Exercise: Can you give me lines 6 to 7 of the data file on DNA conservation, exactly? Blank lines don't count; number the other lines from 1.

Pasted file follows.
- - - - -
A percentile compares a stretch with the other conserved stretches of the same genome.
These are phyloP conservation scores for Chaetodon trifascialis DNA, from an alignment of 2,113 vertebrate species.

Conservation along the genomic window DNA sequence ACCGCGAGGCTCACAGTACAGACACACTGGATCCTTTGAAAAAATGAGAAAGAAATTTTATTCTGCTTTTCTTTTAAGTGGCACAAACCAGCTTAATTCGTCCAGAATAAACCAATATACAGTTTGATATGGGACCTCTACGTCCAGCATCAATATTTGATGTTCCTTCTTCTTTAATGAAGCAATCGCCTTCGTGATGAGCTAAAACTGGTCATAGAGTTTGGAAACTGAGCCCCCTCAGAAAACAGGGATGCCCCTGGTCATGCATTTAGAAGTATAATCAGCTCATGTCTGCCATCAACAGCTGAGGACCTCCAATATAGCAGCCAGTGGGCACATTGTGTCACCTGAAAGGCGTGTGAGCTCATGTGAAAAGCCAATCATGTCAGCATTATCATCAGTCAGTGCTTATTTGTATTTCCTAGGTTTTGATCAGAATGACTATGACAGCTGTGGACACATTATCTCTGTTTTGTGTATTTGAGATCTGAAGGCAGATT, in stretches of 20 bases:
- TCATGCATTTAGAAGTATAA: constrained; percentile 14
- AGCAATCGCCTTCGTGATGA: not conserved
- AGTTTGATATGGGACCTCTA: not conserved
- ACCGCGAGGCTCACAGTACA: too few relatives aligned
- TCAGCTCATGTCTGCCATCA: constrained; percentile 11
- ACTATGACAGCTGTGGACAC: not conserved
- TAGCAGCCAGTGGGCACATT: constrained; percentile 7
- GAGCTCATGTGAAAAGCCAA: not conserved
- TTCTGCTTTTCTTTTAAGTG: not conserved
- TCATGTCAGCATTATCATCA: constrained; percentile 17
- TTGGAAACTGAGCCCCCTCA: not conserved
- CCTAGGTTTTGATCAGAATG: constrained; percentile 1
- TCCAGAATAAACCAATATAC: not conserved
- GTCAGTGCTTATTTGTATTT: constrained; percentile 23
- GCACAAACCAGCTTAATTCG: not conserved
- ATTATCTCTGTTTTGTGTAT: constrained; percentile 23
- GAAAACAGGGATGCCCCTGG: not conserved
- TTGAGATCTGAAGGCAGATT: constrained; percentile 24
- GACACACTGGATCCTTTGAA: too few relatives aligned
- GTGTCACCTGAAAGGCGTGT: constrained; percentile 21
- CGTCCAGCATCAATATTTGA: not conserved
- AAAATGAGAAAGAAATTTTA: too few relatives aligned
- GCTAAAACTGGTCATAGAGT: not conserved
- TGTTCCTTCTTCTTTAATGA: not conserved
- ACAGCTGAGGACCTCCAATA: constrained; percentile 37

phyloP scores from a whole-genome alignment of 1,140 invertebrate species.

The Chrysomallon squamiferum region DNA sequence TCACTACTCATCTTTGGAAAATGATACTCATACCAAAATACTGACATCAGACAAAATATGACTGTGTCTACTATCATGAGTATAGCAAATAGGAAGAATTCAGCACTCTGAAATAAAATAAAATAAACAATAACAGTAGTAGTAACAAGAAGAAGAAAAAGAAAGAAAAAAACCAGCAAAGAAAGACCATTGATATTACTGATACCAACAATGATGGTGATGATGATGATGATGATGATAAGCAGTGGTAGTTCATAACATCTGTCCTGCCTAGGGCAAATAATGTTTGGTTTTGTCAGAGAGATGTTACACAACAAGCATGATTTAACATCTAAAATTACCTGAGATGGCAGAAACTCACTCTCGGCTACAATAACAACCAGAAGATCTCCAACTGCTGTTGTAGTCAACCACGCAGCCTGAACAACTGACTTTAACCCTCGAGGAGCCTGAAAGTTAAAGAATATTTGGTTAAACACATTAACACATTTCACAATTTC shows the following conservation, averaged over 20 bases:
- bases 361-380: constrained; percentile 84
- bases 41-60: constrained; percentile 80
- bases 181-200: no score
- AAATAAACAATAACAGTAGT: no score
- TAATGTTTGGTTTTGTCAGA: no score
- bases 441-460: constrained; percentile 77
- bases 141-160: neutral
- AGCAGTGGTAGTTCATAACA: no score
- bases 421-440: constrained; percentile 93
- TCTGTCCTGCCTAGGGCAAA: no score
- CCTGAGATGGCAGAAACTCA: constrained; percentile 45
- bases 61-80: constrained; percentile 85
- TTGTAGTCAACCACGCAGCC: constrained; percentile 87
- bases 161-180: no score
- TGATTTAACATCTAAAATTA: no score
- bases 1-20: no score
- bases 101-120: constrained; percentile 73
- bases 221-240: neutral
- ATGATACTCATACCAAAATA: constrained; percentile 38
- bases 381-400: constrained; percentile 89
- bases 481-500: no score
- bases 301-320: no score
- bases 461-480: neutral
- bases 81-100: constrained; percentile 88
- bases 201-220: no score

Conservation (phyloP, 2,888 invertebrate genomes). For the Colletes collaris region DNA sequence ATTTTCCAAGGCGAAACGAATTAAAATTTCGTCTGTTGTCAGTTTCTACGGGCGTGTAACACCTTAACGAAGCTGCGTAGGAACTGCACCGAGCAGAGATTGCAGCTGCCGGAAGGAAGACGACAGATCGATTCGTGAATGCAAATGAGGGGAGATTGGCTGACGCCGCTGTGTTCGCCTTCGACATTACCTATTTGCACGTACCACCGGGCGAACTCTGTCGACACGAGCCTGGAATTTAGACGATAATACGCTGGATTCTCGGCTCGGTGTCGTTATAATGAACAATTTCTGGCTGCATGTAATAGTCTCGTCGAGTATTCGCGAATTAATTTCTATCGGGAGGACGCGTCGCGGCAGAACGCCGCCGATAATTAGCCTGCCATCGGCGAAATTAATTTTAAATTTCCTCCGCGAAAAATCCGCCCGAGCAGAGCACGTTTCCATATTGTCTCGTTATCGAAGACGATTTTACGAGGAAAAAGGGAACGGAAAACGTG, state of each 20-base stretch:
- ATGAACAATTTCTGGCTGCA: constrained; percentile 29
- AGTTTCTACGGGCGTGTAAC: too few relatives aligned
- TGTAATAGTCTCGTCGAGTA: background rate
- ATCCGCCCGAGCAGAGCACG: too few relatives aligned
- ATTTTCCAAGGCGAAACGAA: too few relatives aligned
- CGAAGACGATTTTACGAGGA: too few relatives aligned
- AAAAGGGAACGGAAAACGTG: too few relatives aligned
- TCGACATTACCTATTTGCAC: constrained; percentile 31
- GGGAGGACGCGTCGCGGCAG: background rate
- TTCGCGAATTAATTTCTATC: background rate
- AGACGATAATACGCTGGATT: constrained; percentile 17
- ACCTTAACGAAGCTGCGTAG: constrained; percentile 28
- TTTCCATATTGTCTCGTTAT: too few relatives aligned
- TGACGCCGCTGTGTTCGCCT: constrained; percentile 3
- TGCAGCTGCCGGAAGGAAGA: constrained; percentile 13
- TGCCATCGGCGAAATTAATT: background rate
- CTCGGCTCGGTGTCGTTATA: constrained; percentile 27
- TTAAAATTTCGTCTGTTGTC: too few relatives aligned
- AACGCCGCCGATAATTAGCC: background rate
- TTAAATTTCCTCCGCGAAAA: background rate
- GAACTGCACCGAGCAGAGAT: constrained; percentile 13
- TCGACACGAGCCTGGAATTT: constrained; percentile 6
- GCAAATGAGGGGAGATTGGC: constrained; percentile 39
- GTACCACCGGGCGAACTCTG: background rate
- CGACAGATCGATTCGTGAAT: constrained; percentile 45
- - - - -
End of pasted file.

- AGTTTGATATGGGACCTCTA: not conserved
- ACCGCGAGGCTCACAGTACA: too few relatives aligned